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Bartenders pour 20% more into a short, wide glass than a tall, thin glass
Monday, September 24, 2007 7:18 am Email this article
Bartenders with an average of 6 years of experience, poured 20.5 percent more into a short, wide glass than they did into a tall, thin glass according to a study from Brian Wansink from Cornell University in Ithaca, New York, USA.
Amount poured into short, wide glass vs tall, thin glass
Amount poured into short, wide glass vs tall, thin glass: 55 oz vs 46 oz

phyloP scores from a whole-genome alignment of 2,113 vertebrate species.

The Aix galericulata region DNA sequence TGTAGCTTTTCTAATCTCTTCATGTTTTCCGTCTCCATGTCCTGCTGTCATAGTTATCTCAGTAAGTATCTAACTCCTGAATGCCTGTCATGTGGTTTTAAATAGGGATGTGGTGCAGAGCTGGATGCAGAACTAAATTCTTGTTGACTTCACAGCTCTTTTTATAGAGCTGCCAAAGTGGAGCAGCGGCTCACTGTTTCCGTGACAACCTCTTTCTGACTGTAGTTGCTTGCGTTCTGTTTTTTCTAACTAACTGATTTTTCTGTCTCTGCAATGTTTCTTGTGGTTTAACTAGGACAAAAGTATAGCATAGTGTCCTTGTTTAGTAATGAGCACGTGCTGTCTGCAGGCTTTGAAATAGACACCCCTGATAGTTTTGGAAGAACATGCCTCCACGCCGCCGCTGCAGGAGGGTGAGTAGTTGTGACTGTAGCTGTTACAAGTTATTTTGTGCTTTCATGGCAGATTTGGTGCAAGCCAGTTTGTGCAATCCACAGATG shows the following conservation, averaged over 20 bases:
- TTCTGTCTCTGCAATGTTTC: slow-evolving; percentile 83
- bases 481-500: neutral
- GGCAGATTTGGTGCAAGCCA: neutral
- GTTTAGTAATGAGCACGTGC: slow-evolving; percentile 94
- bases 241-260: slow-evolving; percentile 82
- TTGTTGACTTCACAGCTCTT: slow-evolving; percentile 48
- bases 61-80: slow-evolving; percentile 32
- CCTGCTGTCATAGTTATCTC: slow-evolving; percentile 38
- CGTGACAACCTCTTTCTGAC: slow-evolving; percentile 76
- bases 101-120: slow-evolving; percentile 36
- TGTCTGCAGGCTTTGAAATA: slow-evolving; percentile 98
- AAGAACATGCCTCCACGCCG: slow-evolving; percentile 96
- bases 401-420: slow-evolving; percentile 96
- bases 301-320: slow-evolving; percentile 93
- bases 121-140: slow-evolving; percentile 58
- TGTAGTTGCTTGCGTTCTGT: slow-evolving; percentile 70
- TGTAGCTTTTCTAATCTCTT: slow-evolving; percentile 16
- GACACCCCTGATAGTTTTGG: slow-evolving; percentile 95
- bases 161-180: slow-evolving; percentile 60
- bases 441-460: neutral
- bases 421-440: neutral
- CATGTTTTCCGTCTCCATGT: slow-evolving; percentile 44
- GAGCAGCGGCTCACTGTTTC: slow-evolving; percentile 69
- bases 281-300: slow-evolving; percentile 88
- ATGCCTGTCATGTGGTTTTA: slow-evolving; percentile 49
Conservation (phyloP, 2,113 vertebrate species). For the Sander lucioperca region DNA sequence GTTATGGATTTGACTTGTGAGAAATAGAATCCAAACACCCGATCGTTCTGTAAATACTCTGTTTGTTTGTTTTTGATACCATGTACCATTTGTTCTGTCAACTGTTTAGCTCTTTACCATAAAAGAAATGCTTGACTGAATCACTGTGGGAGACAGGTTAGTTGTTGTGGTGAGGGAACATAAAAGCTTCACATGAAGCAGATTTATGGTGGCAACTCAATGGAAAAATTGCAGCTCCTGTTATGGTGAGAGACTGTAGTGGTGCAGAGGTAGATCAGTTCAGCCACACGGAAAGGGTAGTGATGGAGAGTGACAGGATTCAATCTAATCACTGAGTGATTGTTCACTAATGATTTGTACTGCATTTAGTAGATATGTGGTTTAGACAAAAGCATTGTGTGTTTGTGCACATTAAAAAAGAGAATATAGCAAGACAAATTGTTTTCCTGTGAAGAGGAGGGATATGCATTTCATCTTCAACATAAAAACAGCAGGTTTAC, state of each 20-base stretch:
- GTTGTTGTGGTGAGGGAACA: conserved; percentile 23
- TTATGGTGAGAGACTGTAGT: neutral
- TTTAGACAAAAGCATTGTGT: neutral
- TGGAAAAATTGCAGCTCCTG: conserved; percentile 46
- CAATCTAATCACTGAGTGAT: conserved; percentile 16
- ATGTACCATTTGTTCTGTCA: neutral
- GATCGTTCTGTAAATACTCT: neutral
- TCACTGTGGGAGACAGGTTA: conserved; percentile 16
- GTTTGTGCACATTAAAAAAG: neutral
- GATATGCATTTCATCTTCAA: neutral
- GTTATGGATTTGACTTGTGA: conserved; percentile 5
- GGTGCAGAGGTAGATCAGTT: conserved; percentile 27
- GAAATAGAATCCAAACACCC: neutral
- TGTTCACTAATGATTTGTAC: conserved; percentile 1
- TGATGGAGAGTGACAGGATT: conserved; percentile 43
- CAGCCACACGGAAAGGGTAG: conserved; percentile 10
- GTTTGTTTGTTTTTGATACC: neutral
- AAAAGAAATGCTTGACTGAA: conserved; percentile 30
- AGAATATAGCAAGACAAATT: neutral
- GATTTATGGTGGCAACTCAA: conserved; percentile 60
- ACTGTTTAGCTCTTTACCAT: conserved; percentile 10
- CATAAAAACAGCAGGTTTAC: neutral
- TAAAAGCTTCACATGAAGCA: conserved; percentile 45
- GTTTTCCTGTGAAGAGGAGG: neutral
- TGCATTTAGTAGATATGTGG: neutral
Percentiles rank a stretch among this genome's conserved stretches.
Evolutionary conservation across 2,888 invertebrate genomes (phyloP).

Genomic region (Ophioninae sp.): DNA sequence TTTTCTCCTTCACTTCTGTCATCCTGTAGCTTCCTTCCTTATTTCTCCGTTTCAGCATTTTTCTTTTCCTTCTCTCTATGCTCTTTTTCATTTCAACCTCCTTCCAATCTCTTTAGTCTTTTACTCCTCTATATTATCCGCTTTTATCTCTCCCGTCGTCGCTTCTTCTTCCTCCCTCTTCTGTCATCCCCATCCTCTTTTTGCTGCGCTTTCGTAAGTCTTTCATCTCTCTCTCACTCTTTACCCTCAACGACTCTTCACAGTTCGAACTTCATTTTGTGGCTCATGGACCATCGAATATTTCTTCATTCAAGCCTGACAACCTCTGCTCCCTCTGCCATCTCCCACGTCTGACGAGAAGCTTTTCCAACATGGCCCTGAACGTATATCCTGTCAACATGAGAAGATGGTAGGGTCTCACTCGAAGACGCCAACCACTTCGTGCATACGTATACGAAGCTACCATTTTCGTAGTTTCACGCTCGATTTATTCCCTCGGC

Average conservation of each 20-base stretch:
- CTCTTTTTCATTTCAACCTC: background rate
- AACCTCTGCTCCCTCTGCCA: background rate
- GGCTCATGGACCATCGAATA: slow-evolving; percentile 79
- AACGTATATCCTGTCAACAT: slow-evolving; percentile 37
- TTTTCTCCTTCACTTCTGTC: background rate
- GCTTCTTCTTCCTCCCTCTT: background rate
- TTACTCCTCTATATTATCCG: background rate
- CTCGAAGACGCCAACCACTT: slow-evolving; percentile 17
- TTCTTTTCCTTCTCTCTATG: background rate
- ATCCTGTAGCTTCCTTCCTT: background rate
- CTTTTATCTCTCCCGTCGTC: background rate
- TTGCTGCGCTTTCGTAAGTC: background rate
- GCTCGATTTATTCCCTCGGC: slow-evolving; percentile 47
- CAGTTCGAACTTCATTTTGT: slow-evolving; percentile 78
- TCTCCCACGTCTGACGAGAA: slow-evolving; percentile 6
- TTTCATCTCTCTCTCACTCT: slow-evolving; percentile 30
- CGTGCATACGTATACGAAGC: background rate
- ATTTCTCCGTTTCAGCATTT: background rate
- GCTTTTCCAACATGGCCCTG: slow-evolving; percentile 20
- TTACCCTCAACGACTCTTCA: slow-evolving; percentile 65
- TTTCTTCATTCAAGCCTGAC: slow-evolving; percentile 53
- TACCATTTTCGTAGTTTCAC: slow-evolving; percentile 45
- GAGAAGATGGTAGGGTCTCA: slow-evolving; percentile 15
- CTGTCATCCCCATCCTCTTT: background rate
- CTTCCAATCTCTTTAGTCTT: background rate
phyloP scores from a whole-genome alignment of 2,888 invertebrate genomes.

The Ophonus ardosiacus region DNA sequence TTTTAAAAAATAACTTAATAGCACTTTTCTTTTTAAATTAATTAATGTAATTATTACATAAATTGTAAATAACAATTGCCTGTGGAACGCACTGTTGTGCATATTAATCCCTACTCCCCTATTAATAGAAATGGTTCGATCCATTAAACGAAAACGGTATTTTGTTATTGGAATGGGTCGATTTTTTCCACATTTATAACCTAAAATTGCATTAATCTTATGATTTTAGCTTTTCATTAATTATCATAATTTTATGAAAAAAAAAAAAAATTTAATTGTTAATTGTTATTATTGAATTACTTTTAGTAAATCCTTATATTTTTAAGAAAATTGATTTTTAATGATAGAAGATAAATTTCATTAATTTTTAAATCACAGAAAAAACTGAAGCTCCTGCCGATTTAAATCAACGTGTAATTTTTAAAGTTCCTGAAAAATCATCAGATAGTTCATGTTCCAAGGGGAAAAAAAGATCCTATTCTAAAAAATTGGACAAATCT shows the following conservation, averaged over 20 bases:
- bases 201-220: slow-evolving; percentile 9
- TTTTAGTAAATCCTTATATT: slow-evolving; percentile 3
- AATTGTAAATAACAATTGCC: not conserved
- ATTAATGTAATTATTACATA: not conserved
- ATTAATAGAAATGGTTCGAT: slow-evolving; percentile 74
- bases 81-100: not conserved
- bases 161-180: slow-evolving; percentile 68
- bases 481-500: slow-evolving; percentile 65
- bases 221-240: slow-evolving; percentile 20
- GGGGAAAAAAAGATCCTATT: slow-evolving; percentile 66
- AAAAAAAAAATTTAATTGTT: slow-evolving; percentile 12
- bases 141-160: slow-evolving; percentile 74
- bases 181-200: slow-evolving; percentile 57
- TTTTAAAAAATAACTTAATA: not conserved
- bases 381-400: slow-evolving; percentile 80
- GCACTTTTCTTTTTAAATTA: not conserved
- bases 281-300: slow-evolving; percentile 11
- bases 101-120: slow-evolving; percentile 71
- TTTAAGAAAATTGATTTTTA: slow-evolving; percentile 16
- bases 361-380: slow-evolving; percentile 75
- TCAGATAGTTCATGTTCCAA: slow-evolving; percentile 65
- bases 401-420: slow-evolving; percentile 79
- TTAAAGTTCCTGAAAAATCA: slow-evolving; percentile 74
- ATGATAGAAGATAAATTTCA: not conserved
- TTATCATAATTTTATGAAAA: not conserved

When asked to pour a “shot” of alcohol, which is 1.5 ounces or 44.3 milliliters, bartenders poured an average of 54.6 milliliters into a short, wide glass compared to 46.4 milliliters into a tall, thin glass, a difference of 20.5 percent.
Surprisingly, students were more accurate, but still poured slightly more into short, wide glasses than tall, thin glasses: 46.1 milliliters versus 44.7 milliliters.
Conclusion: To avoid overpouring, use tall, narrow glasses
“To avoid overpouring, use tall, narrow glasses,” Wansink and Van Ittersum concluded.\
Subjects: 198 college students and 86 bartenders
The study involved 198 college students and 86 bartenders.
Wansink B, Van Ittersum K. Shape of glass and amount of alcohol poured: Comparative study of effect of practice and concentration. BMJ. 2005 Dec 24, 331(7531):1512-14.
AUTHOR’S CONTACT INFORMATION
Brian Wansink, PhD
Cornell Food and Brand Lab
Ithaca, NY, 14853-7801
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